I put the wood on the middle rack of the oven and set my timer for an hour. Less than five minutes in, the kitchen has a great wood smell which, by the thirty minute mark, developed a characteristic I can only describe as “harsh”.

After the hour was up, I had five ounces of medium-toast Cherry woodchips, which looked like this:


Now, I was going for a lighter toast. I wanted a bit more restrained vanilla, while still having a bit of that raw wood character, so an hour was absolutely too long. I boiled the chips and added them to secondary, and ended up enjoying the beer. It was a little astringent, but there was more of a vanilla/toasty character than I had wanted for the recipe. It ended up dominating the beer, but did give it a really nice color. Still think I would have preferred a lighter toast.


The toast is a big factor in determining what characters your beer will get from wood. It is also one of the things that makes wood so great, the spectrum of flavors and aromas it can provide is nothing short of impressive. Whether you believe the level of toast makes a difference in your beer or not, I’d encourage you to look into different toasts for your brews and trying them out for yourself!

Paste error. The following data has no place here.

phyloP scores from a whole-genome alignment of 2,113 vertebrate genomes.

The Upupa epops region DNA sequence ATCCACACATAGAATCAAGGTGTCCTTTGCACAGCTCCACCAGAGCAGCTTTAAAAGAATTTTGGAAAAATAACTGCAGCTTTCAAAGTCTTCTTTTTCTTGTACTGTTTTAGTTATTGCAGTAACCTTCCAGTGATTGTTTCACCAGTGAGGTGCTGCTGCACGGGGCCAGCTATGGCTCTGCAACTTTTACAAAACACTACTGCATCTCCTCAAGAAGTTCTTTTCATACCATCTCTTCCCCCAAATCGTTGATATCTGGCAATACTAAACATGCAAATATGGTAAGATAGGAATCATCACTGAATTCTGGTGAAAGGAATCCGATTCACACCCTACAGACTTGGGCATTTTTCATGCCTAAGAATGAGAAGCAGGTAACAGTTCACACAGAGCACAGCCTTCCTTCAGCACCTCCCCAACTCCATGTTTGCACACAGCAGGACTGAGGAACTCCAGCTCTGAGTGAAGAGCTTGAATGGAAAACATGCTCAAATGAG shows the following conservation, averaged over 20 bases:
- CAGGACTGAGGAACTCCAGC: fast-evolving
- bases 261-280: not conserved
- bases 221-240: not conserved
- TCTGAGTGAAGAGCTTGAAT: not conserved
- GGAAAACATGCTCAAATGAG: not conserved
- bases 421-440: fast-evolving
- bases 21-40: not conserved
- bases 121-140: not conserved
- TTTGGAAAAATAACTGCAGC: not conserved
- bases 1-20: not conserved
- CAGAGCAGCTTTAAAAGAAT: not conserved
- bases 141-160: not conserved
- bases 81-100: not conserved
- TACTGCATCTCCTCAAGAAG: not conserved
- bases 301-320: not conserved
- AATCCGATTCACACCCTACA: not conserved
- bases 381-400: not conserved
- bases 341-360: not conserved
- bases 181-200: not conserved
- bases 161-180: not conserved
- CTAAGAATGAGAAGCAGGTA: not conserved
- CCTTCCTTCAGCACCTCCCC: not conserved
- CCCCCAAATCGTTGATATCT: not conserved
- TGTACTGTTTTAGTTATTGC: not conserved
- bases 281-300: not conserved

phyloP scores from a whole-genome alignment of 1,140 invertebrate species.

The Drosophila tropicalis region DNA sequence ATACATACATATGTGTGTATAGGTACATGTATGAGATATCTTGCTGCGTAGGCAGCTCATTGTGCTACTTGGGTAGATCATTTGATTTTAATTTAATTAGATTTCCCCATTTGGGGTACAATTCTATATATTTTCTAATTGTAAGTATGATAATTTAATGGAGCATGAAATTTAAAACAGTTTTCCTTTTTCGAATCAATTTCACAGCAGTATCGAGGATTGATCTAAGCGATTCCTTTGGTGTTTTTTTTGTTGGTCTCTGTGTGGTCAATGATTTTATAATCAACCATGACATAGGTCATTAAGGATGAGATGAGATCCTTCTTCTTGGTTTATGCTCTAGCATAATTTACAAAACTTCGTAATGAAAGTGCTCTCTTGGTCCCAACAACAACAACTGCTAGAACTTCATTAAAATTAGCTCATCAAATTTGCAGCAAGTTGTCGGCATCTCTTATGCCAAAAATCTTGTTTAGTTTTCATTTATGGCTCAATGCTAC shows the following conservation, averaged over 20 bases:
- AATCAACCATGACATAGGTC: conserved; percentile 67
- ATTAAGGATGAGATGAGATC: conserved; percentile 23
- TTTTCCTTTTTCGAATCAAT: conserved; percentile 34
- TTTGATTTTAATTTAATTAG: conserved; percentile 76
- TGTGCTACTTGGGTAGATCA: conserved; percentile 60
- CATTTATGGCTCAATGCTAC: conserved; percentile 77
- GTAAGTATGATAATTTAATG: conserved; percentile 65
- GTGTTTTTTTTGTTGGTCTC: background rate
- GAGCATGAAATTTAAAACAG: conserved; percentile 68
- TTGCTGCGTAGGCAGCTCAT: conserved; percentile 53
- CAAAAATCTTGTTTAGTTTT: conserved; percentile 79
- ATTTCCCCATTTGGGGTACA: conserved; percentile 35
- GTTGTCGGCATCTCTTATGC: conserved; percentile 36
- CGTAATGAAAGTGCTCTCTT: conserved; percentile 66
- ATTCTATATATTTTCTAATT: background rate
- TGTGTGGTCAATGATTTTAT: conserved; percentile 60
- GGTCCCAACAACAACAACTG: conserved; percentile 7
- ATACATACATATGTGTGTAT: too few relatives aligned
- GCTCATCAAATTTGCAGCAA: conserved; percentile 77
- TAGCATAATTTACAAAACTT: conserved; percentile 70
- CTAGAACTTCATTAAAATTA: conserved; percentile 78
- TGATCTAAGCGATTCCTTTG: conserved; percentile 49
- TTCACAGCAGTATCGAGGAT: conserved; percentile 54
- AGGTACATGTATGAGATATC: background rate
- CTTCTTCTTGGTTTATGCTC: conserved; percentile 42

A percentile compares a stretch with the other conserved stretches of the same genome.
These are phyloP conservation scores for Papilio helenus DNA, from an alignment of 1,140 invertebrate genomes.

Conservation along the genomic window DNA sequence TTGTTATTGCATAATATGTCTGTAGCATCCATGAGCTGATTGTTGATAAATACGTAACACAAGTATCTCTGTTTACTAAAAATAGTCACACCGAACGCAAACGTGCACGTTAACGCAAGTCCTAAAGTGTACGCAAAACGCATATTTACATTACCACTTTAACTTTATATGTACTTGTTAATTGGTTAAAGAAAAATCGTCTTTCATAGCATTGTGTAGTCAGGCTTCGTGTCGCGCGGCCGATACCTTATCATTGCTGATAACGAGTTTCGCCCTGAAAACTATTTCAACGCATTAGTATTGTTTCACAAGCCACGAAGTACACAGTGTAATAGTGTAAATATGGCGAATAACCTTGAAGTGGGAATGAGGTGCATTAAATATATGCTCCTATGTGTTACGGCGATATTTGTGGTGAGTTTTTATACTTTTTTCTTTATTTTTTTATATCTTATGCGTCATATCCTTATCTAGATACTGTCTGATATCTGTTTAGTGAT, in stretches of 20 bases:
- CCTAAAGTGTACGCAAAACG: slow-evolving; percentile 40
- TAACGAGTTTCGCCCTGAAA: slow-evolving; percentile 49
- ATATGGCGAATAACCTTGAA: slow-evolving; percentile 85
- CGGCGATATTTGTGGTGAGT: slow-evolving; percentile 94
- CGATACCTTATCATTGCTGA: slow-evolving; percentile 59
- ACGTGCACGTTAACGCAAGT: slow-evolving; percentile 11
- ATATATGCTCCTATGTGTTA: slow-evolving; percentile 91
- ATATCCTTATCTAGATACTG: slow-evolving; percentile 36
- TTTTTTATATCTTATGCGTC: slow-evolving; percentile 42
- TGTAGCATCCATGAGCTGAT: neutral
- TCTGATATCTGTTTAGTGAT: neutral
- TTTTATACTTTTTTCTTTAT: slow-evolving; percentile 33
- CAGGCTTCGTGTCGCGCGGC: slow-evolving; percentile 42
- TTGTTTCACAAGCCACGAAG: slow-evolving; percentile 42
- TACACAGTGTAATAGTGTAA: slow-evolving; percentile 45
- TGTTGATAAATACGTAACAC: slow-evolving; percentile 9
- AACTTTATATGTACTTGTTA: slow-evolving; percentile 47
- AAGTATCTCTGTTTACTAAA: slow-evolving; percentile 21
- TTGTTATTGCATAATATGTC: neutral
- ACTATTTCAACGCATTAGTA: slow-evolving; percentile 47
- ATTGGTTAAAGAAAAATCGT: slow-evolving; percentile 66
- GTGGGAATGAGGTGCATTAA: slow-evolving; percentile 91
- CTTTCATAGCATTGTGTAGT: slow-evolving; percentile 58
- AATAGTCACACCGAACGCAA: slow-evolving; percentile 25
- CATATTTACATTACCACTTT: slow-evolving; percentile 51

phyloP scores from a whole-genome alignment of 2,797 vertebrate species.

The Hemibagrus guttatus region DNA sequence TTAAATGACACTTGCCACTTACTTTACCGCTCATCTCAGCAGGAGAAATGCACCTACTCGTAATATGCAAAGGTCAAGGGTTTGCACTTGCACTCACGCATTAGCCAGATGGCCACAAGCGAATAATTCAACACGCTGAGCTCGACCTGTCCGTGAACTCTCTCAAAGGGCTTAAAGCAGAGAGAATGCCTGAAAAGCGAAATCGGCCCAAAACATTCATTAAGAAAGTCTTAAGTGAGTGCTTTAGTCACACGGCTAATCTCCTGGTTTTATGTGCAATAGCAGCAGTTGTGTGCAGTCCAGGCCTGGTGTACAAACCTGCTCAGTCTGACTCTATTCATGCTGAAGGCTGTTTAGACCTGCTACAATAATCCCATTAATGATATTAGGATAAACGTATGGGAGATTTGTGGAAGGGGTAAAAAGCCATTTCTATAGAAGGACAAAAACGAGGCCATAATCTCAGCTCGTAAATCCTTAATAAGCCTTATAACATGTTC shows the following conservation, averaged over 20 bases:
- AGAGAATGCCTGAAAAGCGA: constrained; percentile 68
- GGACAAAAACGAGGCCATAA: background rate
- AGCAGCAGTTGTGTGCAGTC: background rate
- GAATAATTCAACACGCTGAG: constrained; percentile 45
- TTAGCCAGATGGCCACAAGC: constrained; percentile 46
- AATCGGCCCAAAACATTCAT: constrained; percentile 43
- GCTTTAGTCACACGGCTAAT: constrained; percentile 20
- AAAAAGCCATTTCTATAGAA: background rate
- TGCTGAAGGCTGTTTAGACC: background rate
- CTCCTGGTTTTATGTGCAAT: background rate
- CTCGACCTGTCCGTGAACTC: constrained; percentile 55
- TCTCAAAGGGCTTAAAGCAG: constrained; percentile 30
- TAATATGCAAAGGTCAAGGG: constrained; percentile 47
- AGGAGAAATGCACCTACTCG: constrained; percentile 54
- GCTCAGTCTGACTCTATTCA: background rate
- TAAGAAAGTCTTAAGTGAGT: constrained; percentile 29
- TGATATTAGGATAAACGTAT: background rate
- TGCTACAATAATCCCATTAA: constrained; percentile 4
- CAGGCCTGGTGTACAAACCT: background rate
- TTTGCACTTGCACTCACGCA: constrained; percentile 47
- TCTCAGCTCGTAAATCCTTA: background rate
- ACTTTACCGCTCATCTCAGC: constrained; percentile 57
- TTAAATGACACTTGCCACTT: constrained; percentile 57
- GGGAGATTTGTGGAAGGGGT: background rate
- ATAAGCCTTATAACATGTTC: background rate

I hope this helped explain toasting a bit, and I know researching it has been incredibly valuable for me. If you see an error, or just want to share your experience, feel free to let me know!

Cheers all!



To Trub or Not to Trub: Replicating the Great Trub ExBEERiment

There’s myriad information out there that we, as brewers, tend to take as fact simply because it has always been fact. Things like “hot-side aeration is bad” and “pitching at a slightly lower temp produces a better beer”. I’ll be the first to admit that I’ve considered both of these things as hard fact, without really looking into them. Why wouldn’t I believe the masters? Those who have come before me and have already been perfecting this art? Circumstances change, processes change, and I’ve come to believe that testing these “facts” is important.